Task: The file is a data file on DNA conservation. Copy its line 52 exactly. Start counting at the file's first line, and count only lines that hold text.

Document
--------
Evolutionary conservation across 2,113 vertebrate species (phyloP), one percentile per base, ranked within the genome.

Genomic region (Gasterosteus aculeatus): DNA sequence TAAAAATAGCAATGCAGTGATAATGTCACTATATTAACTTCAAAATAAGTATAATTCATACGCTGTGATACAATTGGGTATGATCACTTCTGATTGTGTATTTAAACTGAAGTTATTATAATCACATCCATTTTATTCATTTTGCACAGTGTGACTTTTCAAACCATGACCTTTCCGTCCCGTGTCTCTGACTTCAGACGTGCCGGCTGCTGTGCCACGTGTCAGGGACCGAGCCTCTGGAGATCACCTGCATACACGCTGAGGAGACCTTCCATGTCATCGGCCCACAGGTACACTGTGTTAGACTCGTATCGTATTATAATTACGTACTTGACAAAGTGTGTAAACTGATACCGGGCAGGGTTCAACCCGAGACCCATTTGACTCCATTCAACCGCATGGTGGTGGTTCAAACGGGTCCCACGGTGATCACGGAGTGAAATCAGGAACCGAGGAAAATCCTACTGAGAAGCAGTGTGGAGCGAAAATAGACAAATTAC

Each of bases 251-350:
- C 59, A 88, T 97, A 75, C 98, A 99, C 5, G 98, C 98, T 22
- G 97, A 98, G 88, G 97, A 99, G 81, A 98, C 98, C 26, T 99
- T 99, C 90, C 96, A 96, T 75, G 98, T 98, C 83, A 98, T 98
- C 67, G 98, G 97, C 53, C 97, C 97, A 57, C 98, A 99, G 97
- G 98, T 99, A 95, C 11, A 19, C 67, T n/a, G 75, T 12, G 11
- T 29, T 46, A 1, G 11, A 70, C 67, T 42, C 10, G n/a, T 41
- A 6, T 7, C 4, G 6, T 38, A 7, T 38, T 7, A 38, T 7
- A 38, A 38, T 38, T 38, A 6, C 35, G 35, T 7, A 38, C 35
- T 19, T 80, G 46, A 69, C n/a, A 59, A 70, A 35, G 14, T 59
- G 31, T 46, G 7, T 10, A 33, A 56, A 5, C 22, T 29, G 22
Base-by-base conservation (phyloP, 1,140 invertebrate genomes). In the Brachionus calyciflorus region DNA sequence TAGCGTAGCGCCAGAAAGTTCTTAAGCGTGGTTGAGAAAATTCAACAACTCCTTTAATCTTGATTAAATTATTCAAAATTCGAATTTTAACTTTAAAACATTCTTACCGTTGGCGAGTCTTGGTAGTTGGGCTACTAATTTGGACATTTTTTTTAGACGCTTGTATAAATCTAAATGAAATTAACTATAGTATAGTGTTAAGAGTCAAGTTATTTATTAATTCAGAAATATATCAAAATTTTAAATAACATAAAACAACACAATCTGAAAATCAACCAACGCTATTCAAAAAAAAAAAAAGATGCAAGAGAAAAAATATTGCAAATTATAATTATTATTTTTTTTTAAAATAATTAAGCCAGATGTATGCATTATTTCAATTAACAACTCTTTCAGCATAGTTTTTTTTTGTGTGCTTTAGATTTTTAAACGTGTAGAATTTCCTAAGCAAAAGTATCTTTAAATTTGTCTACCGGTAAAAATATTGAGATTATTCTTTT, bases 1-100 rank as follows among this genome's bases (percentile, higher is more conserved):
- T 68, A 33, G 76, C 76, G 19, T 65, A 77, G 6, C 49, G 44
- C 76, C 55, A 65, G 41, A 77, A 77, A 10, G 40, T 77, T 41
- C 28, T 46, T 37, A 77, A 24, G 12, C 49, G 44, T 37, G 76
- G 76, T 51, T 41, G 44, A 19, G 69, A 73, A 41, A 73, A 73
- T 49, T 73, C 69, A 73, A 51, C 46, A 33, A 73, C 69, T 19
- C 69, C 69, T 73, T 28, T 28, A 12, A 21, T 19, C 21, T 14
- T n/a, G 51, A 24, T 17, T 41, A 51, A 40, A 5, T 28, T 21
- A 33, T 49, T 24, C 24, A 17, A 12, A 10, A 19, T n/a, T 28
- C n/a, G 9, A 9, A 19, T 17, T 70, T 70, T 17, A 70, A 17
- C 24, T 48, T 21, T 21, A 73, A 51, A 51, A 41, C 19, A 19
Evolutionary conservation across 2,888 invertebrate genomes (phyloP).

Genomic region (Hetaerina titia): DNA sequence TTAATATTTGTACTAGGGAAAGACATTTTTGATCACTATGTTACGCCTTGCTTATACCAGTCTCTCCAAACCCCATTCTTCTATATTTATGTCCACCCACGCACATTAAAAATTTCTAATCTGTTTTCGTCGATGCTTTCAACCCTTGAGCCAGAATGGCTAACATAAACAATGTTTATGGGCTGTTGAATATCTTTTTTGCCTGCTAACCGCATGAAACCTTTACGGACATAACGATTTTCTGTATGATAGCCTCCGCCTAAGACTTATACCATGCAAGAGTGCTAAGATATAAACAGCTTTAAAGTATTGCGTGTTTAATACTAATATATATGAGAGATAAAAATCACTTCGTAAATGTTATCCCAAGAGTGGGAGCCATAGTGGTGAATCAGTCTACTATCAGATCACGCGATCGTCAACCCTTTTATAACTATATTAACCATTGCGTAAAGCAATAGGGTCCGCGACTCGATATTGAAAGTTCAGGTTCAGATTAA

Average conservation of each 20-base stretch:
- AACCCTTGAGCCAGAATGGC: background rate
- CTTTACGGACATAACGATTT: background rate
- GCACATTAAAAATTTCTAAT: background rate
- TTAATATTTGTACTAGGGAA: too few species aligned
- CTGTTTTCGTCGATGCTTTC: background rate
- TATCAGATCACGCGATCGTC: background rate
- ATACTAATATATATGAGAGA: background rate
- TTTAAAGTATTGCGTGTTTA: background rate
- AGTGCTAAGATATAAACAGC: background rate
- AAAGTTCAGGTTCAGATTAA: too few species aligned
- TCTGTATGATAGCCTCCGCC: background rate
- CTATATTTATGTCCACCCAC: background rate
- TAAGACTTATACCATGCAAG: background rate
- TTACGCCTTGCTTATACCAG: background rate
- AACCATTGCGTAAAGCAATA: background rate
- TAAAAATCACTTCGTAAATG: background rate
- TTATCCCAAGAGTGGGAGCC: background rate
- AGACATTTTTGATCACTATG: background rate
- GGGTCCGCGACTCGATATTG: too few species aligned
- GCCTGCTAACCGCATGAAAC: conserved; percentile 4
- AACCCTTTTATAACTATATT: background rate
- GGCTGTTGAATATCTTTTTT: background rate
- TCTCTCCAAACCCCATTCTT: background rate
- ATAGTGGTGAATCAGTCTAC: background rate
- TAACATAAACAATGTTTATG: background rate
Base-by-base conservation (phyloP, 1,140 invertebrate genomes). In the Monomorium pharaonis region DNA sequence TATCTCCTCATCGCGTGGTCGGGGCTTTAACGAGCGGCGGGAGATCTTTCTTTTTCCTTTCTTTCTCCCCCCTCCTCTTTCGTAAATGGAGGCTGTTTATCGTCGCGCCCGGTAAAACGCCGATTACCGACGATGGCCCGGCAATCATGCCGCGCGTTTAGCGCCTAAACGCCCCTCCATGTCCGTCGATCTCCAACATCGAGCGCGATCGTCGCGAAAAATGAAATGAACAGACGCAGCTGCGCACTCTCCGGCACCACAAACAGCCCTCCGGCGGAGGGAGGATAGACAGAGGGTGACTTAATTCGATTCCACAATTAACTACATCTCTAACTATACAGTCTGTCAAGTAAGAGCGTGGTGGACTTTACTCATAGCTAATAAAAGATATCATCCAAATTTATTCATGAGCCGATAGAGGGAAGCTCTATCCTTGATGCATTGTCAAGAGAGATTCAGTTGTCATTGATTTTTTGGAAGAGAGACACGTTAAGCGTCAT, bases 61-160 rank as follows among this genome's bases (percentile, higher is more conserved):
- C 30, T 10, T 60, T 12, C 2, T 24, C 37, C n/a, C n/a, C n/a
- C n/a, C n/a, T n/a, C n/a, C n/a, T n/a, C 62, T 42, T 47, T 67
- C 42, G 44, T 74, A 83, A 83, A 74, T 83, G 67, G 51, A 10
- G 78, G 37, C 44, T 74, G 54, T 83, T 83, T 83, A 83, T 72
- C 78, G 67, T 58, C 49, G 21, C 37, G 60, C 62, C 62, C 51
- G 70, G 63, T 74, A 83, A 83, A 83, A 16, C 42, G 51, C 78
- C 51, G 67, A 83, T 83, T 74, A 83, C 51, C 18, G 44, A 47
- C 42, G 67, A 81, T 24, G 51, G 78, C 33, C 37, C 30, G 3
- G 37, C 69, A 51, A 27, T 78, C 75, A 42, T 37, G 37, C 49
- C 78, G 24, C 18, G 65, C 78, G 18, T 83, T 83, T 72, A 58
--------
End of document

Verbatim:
- TAACATAAACAATGTTTATG: background rate